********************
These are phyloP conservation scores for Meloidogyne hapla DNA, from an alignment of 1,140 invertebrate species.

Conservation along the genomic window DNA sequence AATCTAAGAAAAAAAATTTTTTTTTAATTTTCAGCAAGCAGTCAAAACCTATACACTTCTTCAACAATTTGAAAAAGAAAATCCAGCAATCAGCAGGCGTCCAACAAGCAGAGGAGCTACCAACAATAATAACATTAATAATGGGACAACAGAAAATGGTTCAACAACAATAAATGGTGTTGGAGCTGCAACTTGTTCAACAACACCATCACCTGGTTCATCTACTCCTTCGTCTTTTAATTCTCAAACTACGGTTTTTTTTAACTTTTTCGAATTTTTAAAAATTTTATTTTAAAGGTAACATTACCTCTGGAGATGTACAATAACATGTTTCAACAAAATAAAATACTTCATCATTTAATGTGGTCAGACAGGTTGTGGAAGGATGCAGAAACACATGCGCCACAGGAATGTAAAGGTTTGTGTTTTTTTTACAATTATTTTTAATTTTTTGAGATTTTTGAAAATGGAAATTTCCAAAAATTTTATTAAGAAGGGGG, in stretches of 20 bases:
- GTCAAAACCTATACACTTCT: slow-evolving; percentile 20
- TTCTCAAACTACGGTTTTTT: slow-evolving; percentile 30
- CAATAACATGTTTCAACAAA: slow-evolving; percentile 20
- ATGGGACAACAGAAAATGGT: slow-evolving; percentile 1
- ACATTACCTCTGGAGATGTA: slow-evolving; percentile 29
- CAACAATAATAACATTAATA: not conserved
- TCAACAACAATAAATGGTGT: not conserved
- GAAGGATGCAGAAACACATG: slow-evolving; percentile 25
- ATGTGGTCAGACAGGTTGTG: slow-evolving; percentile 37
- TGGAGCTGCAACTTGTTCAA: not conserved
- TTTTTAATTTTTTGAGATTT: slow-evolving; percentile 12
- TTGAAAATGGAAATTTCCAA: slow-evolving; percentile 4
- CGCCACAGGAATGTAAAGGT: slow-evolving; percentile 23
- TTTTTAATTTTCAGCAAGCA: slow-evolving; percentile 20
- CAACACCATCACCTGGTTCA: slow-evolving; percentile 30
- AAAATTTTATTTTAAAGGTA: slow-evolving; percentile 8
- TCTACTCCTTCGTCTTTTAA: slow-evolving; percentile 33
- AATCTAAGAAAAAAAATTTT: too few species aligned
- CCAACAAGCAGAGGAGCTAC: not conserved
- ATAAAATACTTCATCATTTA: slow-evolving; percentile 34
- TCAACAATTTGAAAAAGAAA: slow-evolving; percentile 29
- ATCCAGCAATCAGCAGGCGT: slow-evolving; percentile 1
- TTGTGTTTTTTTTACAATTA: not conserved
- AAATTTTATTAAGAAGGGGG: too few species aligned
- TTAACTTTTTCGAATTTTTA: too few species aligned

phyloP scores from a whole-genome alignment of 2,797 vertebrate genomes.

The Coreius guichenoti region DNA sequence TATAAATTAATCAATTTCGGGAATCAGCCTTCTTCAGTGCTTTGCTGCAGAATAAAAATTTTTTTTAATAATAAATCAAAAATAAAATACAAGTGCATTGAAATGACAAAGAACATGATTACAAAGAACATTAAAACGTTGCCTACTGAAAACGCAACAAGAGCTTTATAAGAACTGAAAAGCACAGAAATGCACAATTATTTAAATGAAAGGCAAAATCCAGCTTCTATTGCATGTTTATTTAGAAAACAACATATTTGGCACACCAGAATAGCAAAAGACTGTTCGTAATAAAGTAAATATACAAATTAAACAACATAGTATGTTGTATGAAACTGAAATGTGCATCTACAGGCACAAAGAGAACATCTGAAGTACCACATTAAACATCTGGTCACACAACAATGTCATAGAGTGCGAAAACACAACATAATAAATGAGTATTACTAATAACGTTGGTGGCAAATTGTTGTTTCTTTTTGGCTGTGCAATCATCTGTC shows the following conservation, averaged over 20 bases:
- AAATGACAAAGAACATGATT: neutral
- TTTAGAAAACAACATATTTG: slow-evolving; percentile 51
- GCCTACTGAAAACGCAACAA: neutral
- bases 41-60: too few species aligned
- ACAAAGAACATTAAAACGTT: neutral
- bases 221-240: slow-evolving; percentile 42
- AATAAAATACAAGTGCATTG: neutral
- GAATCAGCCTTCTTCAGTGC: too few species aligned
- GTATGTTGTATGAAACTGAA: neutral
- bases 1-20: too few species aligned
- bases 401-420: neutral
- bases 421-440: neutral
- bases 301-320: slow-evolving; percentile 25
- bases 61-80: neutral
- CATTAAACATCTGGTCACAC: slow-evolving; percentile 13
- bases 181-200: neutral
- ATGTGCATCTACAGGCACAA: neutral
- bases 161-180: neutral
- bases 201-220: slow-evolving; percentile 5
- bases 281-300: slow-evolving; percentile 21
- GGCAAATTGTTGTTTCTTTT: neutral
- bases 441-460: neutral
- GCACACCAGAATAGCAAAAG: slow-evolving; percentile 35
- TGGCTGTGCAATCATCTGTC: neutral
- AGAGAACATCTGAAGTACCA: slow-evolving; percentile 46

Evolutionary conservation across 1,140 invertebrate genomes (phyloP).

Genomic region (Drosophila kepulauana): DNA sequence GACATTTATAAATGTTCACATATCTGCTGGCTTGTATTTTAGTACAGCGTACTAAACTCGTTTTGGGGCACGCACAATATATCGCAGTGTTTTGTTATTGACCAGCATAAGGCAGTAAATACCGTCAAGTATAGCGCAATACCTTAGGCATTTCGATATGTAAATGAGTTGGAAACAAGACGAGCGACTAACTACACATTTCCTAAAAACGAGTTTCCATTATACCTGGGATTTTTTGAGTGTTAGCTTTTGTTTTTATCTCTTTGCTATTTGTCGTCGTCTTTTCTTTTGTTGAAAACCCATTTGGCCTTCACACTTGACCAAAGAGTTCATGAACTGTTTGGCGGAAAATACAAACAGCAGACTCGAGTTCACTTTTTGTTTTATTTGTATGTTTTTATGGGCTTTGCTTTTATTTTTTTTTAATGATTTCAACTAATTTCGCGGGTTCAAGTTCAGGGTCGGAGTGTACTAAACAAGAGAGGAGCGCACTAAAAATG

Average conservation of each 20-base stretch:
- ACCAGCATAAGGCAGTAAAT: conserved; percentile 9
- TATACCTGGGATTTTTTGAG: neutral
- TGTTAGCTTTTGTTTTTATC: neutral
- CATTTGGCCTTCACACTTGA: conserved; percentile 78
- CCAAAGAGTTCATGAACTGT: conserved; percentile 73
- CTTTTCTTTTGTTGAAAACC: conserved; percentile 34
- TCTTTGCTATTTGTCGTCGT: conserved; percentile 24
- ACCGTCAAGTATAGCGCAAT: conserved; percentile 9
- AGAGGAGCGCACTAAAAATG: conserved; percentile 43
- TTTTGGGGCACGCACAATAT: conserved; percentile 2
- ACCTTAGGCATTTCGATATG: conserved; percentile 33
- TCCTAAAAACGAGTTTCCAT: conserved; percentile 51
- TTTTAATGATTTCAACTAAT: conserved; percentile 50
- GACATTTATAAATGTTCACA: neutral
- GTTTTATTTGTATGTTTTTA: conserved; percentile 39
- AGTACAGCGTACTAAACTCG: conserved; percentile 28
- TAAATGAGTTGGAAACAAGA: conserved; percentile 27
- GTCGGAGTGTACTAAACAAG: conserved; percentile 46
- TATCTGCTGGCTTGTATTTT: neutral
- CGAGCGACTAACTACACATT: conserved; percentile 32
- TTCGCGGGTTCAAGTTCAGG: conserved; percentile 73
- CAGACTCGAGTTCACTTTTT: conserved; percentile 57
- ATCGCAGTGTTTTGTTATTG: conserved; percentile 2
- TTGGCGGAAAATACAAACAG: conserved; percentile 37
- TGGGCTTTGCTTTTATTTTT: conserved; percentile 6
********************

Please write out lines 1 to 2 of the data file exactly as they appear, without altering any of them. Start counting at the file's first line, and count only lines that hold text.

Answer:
These are phyloP conservation scores for Meloidogyne hapla DNA, from an alignment of 1,140 invertebrate species.

Conservation along the genomic window DNA sequence AATCTAAGAAAAAAAATTTTTTTTTAATTTTCAGCAAGCAGTCAAAACCTATACACTTCTTCAACAATTTGAAAAAGAAAATCCAGCAATCAGCAGGCGTCCAACAAGCAGAGGAGCTACCAACAATAATAACATTAATAATGGGACAACAGAAAATGGTTCAACAACAATAAATGGTGTTGGAGCTGCAACTTGTTCAACAACACCATCACCTGGTTCATCTACTCCTTCGTCTTTTAATTCTCAAACTACGGTTTTTTTTAACTTTTTCGAATTTTTAAAAATTTTATTTTAAAGGTAACATTACCTCTGGAGATGTACAATAACATGTTTCAACAAAATAAAATACTTCATCATTTAATGTGGTCAGACAGGTTGTGGAAGGATGCAGAAACACATGCGCCACAGGAATGTAAAGGTTTGTGTTTTTTTTACAATTATTTTTAATTTTTTGAGATTTTTGAAAATGGAAATTTCCAAAAATTTTATTAAGAAGGGGG, in stretches of 20 bases: